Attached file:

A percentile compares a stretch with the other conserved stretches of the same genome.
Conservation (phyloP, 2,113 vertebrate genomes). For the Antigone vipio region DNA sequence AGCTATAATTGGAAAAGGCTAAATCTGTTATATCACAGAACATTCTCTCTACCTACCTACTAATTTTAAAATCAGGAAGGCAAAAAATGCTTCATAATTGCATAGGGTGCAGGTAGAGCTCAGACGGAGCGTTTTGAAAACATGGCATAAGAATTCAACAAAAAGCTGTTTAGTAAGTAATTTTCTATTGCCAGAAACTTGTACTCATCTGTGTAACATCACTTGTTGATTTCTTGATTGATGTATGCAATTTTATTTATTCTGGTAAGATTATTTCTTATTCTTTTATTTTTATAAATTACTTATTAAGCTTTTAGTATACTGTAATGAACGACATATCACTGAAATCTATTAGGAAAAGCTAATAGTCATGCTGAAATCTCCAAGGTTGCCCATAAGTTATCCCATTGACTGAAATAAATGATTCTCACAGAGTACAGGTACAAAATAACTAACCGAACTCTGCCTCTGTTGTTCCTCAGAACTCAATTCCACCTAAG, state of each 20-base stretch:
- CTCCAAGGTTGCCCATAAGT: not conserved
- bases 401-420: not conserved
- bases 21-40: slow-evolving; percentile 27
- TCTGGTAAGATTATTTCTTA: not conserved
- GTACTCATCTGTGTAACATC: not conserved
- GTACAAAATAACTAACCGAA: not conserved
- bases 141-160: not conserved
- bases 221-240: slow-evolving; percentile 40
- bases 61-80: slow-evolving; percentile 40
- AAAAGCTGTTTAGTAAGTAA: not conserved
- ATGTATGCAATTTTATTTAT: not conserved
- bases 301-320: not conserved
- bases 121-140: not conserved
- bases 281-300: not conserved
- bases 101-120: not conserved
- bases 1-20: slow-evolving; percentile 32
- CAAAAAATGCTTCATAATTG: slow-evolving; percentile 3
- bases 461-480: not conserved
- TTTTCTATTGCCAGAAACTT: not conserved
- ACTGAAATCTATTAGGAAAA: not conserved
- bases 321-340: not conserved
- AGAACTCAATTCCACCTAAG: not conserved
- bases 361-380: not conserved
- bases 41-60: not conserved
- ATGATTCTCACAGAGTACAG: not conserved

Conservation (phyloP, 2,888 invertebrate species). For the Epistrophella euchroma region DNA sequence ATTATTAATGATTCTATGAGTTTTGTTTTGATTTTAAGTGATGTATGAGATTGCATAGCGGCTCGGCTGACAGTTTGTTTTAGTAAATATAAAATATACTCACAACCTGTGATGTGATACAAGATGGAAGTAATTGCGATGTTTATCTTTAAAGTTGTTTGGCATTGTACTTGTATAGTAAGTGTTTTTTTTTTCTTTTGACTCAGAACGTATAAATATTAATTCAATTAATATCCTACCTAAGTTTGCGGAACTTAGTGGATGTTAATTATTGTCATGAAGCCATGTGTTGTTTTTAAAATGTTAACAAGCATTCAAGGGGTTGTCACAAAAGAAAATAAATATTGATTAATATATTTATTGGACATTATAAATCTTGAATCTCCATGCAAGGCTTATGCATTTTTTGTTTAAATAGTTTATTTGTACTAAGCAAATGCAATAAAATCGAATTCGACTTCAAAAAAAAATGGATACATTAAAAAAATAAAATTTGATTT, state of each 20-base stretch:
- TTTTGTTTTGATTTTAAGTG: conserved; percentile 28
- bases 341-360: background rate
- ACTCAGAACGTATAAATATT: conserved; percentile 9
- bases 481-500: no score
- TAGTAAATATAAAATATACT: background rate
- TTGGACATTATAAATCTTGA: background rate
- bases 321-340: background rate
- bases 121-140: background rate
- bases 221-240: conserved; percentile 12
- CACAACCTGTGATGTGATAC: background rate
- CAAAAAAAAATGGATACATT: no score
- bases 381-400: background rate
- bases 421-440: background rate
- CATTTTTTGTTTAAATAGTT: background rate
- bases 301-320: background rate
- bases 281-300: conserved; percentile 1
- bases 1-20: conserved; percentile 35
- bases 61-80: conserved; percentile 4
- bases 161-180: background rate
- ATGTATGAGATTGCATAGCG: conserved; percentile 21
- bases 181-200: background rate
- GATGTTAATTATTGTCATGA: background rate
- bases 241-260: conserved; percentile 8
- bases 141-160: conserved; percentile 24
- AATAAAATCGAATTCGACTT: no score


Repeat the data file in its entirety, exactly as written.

A percentile compares a stretch with the other conserved stretches of the same genome.
Conservation (phyloP, 2,113 vertebrate genomes). For the Antigone vipio region DNA sequence AGCTATAATTGGAAAAGGCTAAATCTGTTATATCACAGAACATTCTCTCTACCTACCTACTAATTTTAAAATCAGGAAGGCAAAAAATGCTTCATAATTGCATAGGGTGCAGGTAGAGCTCAGACGGAGCGTTTTGAAAACATGGCATAAGAATTCAACAAAAAGCTGTTTAGTAAGTAATTTTCTATTGCCAGAAACTTGTACTCATCTGTGTAACATCACTTGTTGATTTCTTGATTGATGTATGCAATTTTATTTATTCTGGTAAGATTATTTCTTATTCTTTTATTTTTATAAATTACTTATTAAGCTTTTAGTATACTGTAATGAACGACATATCACTGAAATCTATTAGGAAAAGCTAATAGTCATGCTGAAATCTCCAAGGTTGCCCATAAGTTATCCCATTGACTGAAATAAATGATTCTCACAGAGTACAGGTACAAAATAACTAACCGAACTCTGCCTCTGTTGTTCCTCAGAACTCAATTCCACCTAAG, state of each 20-base stretch:
- CTCCAAGGTTGCCCATAAGT: not conserved
- bases 401-420: not conserved
- bases 21-40: slow-evolving; percentile 27
- TCTGGTAAGATTATTTCTTA: not conserved
- GTACTCATCTGTGTAACATC: not conserved
- GTACAAAATAACTAACCGAA: not conserved
- bases 141-160: not conserved
- bases 221-240: slow-evolving; percentile 40
- bases 61-80: slow-evolving; percentile 40
- AAAAGCTGTTTAGTAAGTAA: not conserved
- ATGTATGCAATTTTATTTAT: not conserved
- bases 301-320: not conserved
- bases 121-140: not conserved
- bases 281-300: not conserved
- bases 101-120: not conserved
- bases 1-20: slow-evolving; percentile 32
- CAAAAAATGCTTCATAATTG: slow-evolving; percentile 3
- bases 461-480: not conserved
- TTTTCTATTGCCAGAAACTT: not conserved
- ACTGAAATCTATTAGGAAAA: not conserved
- bases 321-340: not conserved
- AGAACTCAATTCCACCTAAG: not conserved
- bases 361-380: not conserved
- bases 41-60: not conserved
- ATGATTCTCACAGAGTACAG: not conserved

Conservation (phyloP, 2,888 invertebrate species). For the Epistrophella euchroma region DNA sequence ATTATTAATGATTCTATGAGTTTTGTTTTGATTTTAAGTGATGTATGAGATTGCATAGCGGCTCGGCTGACAGTTTGTTTTAGTAAATATAAAATATACTCACAACCTGTGATGTGATACAAGATGGAAGTAATTGCGATGTTTATCTTTAAAGTTGTTTGGCATTGTACTTGTATAGTAAGTGTTTTTTTTTTCTTTTGACTCAGAACGTATAAATATTAATTCAATTAATATCCTACCTAAGTTTGCGGAACTTAGTGGATGTTAATTATTGTCATGAAGCCATGTGTTGTTTTTAAAATGTTAACAAGCATTCAAGGGGTTGTCACAAAAGAAAATAAATATTGATTAATATATTTATTGGACATTATAAATCTTGAATCTCCATGCAAGGCTTATGCATTTTTTGTTTAAATAGTTTATTTGTACTAAGCAAATGCAATAAAATCGAATTCGACTTCAAAAAAAAATGGATACATTAAAAAAATAAAATTTGATTT, state of each 20-base stretch:
- TTTTGTTTTGATTTTAAGTG: conserved; percentile 28
- bases 341-360: background rate
- ACTCAGAACGTATAAATATT: conserved; percentile 9
- bases 481-500: no score
- TAGTAAATATAAAATATACT: background rate
- TTGGACATTATAAATCTTGA: background rate
- bases 321-340: background rate
- bases 121-140: background rate
- bases 221-240: conserved; percentile 12
- CACAACCTGTGATGTGATAC: background rate
- CAAAAAAAAATGGATACATT: no score
- bases 381-400: background rate
- bases 421-440: background rate
- CATTTTTTGTTTAAATAGTT: background rate
- bases 301-320: background rate
- bases 281-300: conserved; percentile 1
- bases 1-20: conserved; percentile 35
- bases 61-80: conserved; percentile 4
- bases 161-180: background rate
- ATGTATGAGATTGCATAGCG: conserved; percentile 21
- bases 181-200: background rate
- GATGTTAATTATTGTCATGA: background rate
- bases 241-260: conserved; percentile 8
- bases 141-160: conserved; percentile 24
- AATAAAATCGAATTCGACTT: no score